A new bipartisan House bill would repeal the Affordable Care Act's excise tax that applies to high-cost employer-sponsored health plans starting in 2018. Flanked by supporters from business, labor, and other groups at a Capitol Hill event, lead sponsor Rep. Joe Courtney, D-CT, called the tax a "flawed, one-size-fits-all penalty that will degrade workers' benefits." Three Republicans and 66 Democrats are co-sponsoring the measure, but next steps are unclear. Lawmakers are expected to propose an alternative measure to ease the impact of this tax.
If the Supreme Court rules against premium subsidies in the 34 states with federally-facilitated marketplaces (FFMs), Pennsylvania will switch to a state-based marketplace (SBM). In a letter to HHS, Gov. Tom Wolf has declared Pennsylvania's intention to set up a SBM in 2016 that would continue to rely on the federal technology platform, Healthcare.gov, to enroll individuals. While few states are likely to follow Pennsylvania's lead, the National Conference of State Legislatures reports at least 10 states have proposed legislation to convert FFMs into SBMs. The Supreme Court is expected to issue its ruling in June.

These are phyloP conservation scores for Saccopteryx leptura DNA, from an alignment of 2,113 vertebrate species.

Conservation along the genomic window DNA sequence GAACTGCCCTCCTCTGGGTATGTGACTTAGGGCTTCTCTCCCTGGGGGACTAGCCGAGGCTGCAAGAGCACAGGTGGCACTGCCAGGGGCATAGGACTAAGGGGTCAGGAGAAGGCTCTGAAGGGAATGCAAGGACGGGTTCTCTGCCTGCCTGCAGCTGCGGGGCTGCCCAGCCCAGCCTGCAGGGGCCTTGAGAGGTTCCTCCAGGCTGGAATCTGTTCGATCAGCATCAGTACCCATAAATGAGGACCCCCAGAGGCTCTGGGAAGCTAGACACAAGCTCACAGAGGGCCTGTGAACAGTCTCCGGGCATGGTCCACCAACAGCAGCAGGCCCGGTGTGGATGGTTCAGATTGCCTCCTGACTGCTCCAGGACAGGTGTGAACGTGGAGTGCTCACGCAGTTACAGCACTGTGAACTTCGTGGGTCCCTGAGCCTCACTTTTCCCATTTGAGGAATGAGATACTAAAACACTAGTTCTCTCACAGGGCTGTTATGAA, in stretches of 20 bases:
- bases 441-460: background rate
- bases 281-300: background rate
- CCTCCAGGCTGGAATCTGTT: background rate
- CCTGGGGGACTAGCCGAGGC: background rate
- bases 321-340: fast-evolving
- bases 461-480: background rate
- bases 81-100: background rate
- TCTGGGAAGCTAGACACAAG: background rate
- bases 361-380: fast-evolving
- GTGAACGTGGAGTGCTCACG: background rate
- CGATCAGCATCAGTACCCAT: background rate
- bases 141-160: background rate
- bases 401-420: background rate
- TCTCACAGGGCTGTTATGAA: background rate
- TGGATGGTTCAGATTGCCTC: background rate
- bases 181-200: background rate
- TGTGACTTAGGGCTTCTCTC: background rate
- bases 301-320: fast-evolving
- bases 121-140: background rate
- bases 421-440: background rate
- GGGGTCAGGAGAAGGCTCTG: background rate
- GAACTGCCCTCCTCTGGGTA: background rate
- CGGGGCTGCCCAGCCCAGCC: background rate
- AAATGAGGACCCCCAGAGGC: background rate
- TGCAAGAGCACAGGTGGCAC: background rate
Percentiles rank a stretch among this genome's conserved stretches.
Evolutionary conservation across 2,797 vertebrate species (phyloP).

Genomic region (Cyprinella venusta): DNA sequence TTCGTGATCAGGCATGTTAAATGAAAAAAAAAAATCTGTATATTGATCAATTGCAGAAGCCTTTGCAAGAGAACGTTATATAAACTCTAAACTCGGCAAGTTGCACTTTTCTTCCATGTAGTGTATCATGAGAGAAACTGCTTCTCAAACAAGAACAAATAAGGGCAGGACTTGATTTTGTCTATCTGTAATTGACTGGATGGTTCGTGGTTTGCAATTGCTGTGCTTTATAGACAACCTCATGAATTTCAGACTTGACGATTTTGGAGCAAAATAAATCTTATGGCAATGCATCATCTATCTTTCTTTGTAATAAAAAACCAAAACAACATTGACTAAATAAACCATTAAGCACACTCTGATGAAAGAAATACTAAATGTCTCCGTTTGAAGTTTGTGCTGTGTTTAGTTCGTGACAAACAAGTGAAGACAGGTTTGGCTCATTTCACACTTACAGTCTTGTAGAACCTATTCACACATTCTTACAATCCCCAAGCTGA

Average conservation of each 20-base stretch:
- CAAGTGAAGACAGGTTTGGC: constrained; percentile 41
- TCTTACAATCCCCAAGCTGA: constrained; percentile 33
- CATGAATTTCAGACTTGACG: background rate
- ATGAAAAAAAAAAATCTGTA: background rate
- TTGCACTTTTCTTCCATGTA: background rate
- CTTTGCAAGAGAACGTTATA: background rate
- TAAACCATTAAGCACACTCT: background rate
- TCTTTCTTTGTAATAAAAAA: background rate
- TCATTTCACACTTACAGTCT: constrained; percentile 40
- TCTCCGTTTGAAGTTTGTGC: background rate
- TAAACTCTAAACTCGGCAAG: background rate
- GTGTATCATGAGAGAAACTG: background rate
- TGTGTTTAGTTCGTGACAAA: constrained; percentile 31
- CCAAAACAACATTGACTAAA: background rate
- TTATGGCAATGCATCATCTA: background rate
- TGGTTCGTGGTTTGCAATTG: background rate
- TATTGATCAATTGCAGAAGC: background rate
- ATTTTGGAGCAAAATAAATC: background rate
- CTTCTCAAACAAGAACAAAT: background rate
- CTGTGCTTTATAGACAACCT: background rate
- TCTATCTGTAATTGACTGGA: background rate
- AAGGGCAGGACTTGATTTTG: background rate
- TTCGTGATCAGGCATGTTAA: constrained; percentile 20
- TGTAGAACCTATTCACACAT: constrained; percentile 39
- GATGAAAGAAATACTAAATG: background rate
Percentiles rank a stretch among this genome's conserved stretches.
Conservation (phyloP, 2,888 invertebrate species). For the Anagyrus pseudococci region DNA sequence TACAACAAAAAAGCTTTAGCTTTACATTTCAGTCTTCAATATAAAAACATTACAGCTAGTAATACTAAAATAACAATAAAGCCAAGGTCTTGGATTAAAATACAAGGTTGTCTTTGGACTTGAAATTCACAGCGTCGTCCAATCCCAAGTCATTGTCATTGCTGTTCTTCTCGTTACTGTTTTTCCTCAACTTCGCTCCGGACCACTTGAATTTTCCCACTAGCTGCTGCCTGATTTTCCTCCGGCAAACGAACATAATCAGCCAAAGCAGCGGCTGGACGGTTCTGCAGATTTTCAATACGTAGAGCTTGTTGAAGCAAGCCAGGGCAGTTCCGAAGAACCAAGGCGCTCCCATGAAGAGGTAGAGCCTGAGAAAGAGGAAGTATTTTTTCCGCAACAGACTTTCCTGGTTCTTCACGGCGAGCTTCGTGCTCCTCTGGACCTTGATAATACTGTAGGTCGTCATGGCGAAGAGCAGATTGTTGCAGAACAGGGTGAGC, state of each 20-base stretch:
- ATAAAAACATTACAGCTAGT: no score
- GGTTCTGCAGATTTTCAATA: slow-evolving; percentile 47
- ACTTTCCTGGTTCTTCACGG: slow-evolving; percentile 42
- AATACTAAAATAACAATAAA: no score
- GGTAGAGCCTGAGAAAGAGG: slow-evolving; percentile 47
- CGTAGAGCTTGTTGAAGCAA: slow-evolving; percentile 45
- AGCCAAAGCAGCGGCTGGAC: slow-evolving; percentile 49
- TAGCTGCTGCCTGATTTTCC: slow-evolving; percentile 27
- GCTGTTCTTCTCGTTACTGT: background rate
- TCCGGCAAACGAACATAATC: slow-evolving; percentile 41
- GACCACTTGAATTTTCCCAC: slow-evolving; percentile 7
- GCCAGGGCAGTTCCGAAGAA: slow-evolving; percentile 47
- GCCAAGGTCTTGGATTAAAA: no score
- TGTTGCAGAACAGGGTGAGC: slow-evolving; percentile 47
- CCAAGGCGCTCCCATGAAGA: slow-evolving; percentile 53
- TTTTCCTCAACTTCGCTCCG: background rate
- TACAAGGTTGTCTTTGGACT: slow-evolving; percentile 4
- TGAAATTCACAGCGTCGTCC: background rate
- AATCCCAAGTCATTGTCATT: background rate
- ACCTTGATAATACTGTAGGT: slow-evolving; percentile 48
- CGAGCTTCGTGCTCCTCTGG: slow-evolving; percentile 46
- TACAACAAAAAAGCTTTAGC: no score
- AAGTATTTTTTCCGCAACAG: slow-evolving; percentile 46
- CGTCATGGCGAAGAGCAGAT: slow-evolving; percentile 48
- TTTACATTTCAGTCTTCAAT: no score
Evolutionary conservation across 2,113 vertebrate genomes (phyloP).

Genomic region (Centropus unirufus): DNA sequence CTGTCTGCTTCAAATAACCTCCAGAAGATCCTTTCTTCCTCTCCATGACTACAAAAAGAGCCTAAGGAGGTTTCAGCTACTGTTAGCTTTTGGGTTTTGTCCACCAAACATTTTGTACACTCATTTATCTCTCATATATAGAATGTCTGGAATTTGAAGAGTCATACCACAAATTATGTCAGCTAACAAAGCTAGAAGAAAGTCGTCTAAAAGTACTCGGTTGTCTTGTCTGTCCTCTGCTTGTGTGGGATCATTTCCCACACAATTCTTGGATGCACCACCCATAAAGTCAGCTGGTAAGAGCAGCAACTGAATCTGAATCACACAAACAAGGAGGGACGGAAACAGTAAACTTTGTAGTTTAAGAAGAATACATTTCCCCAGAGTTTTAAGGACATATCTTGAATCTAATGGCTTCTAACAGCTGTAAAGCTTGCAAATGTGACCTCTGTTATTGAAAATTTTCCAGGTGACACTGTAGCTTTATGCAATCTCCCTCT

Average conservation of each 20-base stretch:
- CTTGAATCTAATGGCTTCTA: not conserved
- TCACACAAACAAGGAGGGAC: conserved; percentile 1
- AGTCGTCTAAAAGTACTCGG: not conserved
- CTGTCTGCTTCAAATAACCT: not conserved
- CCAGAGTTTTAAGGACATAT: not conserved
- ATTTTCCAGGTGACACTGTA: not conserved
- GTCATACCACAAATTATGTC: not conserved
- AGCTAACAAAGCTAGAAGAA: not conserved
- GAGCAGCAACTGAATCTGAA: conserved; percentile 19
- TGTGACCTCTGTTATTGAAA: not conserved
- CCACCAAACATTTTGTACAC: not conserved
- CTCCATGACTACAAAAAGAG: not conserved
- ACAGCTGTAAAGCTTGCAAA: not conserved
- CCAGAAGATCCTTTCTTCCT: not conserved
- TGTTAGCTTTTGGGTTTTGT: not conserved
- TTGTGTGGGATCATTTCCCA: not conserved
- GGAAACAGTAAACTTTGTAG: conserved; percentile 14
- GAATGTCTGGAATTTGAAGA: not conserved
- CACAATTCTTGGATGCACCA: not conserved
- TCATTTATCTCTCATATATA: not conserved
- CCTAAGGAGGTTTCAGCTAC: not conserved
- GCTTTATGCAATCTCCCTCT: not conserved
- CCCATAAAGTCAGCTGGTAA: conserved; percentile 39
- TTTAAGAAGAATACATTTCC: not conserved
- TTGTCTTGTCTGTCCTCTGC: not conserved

State decisions on Medicaid expansion continue to develop as governors and state legislatures debate and revise strategies. The ACA gives states the option of expanding their Medicaid coverage to individuals with household income up to 133% of the federal poverty level (FPL) — though the methodology for calculating income will make the effective minimum threshold 138%. Employers may face penalties for full-time employees with income between 100% and 138% FPL who obtain coverage through an exchange and receive exchange subsidies. As there is no deadline for choosing to expand Medicaid eligibility, tracking the expansion status of states is an ongoing task. To date, 28 states and the District of Columbia have opted to expand Medicaid under the ACA, either by broadening the traditional program or using an alternative approach.